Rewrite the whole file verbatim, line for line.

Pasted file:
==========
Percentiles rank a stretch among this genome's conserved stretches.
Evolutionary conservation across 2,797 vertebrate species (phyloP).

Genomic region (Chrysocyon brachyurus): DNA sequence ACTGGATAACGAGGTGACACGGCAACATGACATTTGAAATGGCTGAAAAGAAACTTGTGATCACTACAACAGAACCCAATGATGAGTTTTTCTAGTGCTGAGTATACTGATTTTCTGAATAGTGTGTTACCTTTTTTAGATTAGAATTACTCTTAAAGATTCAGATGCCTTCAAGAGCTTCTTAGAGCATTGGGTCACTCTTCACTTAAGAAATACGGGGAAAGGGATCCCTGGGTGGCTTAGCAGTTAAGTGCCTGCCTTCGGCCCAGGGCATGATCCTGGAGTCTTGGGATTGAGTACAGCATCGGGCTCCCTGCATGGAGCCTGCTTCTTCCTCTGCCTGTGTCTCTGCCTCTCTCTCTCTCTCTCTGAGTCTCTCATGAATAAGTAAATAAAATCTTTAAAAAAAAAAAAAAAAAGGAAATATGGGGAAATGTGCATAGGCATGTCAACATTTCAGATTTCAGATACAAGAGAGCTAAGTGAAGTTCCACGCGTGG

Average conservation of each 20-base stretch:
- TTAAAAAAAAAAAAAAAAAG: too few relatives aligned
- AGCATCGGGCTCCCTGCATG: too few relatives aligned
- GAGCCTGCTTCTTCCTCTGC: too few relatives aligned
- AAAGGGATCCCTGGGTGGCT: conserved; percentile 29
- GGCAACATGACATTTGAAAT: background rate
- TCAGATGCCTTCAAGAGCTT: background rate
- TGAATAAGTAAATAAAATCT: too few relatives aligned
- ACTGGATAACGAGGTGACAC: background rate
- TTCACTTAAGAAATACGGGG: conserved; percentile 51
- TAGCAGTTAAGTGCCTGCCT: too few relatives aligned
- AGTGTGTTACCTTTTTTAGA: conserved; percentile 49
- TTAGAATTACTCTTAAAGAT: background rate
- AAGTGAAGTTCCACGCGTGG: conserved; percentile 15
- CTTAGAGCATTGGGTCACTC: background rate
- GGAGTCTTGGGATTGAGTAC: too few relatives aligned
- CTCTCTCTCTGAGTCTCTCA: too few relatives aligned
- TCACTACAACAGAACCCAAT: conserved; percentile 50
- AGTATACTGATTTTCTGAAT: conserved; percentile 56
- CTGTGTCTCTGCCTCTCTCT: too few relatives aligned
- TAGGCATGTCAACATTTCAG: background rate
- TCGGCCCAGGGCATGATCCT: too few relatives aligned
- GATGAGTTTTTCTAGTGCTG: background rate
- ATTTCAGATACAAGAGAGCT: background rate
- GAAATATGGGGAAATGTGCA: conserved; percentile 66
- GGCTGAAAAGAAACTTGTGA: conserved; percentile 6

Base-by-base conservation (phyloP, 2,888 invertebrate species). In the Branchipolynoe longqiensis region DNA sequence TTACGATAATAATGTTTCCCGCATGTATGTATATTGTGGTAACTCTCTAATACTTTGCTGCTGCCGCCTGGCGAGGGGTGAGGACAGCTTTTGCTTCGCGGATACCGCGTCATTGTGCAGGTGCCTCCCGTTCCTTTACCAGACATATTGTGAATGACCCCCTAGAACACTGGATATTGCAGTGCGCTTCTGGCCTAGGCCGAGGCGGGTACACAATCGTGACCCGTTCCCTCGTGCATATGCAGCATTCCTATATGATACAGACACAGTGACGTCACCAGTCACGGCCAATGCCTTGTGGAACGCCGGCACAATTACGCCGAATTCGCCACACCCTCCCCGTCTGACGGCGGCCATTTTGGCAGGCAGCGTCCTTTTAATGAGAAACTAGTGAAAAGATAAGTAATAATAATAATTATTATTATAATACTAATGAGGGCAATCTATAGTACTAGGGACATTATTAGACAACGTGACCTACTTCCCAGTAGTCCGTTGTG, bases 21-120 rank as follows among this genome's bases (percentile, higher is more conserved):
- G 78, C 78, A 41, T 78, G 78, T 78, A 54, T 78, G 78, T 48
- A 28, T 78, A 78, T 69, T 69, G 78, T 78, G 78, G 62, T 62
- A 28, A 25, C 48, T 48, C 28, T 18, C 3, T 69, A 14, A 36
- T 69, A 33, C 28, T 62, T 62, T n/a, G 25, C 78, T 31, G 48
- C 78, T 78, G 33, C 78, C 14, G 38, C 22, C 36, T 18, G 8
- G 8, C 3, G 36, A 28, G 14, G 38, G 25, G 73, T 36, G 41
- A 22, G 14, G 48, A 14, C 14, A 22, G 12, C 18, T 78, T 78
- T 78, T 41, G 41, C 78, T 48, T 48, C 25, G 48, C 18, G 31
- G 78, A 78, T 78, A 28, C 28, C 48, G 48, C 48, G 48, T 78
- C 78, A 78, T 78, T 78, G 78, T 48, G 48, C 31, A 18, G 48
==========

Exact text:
Percentiles rank a stretch among this genome's conserved stretches.
Evolutionary conservation across 2,797 vertebrate species (phyloP).

Genomic region (Chrysocyon brachyurus): DNA sequence ACTGGATAACGAGGTGACACGGCAACATGACATTTGAAATGGCTGAAAAGAAACTTGTGATCACTACAACAGAACCCAATGATGAGTTTTTCTAGTGCTGAGTATACTGATTTTCTGAATAGTGTGTTACCTTTTTTAGATTAGAATTACTCTTAAAGATTCAGATGCCTTCAAGAGCTTCTTAGAGCATTGGGTCACTCTTCACTTAAGAAATACGGGGAAAGGGATCCCTGGGTGGCTTAGCAGTTAAGTGCCTGCCTTCGGCCCAGGGCATGATCCTGGAGTCTTGGGATTGAGTACAGCATCGGGCTCCCTGCATGGAGCCTGCTTCTTCCTCTGCCTGTGTCTCTGCCTCTCTCTCTCTCTCTCTGAGTCTCTCATGAATAAGTAAATAAAATCTTTAAAAAAAAAAAAAAAAAGGAAATATGGGGAAATGTGCATAGGCATGTCAACATTTCAGATTTCAGATACAAGAGAGCTAAGTGAAGTTCCACGCGTGG

Average conservation of each 20-base stretch:
- TTAAAAAAAAAAAAAAAAAG: too few relatives aligned
- AGCATCGGGCTCCCTGCATG: too few relatives aligned
- GAGCCTGCTTCTTCCTCTGC: too few relatives aligned
- AAAGGGATCCCTGGGTGGCT: conserved; percentile 29
- GGCAACATGACATTTGAAAT: background rate
- TCAGATGCCTTCAAGAGCTT: background rate
- TGAATAAGTAAATAAAATCT: too few relatives aligned
- ACTGGATAACGAGGTGACAC: background rate
- TTCACTTAAGAAATACGGGG: conserved; percentile 51
- TAGCAGTTAAGTGCCTGCCT: too few relatives aligned
- AGTGTGTTACCTTTTTTAGA: conserved; percentile 49
- TTAGAATTACTCTTAAAGAT: background rate
- AAGTGAAGTTCCACGCGTGG: conserved; percentile 15
- CTTAGAGCATTGGGTCACTC: background rate
- GGAGTCTTGGGATTGAGTAC: too few relatives aligned
- CTCTCTCTCTGAGTCTCTCA: too few relatives aligned
- TCACTACAACAGAACCCAAT: conserved; percentile 50
- AGTATACTGATTTTCTGAAT: conserved; percentile 56
- CTGTGTCTCTGCCTCTCTCT: too few relatives aligned
- TAGGCATGTCAACATTTCAG: background rate
- TCGGCCCAGGGCATGATCCT: too few relatives aligned
- GATGAGTTTTTCTAGTGCTG: background rate
- ATTTCAGATACAAGAGAGCT: background rate
- GAAATATGGGGAAATGTGCA: conserved; percentile 66
- GGCTGAAAAGAAACTTGTGA: conserved; percentile 6

Base-by-base conservation (phyloP, 2,888 invertebrate species). In the Branchipolynoe longqiensis region DNA sequence TTACGATAATAATGTTTCCCGCATGTATGTATATTGTGGTAACTCTCTAATACTTTGCTGCTGCCGCCTGGCGAGGGGTGAGGACAGCTTTTGCTTCGCGGATACCGCGTCATTGTGCAGGTGCCTCCCGTTCCTTTACCAGACATATTGTGAATGACCCCCTAGAACACTGGATATTGCAGTGCGCTTCTGGCCTAGGCCGAGGCGGGTACACAATCGTGACCCGTTCCCTCGTGCATATGCAGCATTCCTATATGATACAGACACAGTGACGTCACCAGTCACGGCCAATGCCTTGTGGAACGCCGGCACAATTACGCCGAATTCGCCACACCCTCCCCGTCTGACGGCGGCCATTTTGGCAGGCAGCGTCCTTTTAATGAGAAACTAGTGAAAAGATAAGTAATAATAATAATTATTATTATAATACTAATGAGGGCAATCTATAGTACTAGGGACATTATTAGACAACGTGACCTACTTCCCAGTAGTCCGTTGTG, bases 21-120 rank as follows among this genome's bases (percentile, higher is more conserved):
- G 78, C 78, A 41, T 78, G 78, T 78, A 54, T 78, G 78, T 48
- A 28, T 78, A 78, T 69, T 69, G 78, T 78, G 78, G 62, T 62
- A 28, A 25, C 48, T 48, C 28, T 18, C 3, T 69, A 14, A 36
- T 69, A 33, C 28, T 62, T 62, T n/a, G 25, C 78, T 31, G 48
- C 78, T 78, G 33, C 78, C 14, G 38, C 22, C 36, T 18, G 8
- G 8, C 3, G 36, A 28, G 14, G 38, G 25, G 73, T 36, G 41
- A 22, G 14, G 48, A 14, C 14, A 22, G 12, C 18, T 78, T 78
- T 78, T 41, G 41, C 78, T 48, T 48, C 25, G 48, C 18, G 31
- G 78, A 78, T 78, A 28, C 28, C 48, G 48, C 48, G 48, T 78
- C 78, A 78, T 78, T 78, G 78, T 48, G 48, C 31, A 18, G 48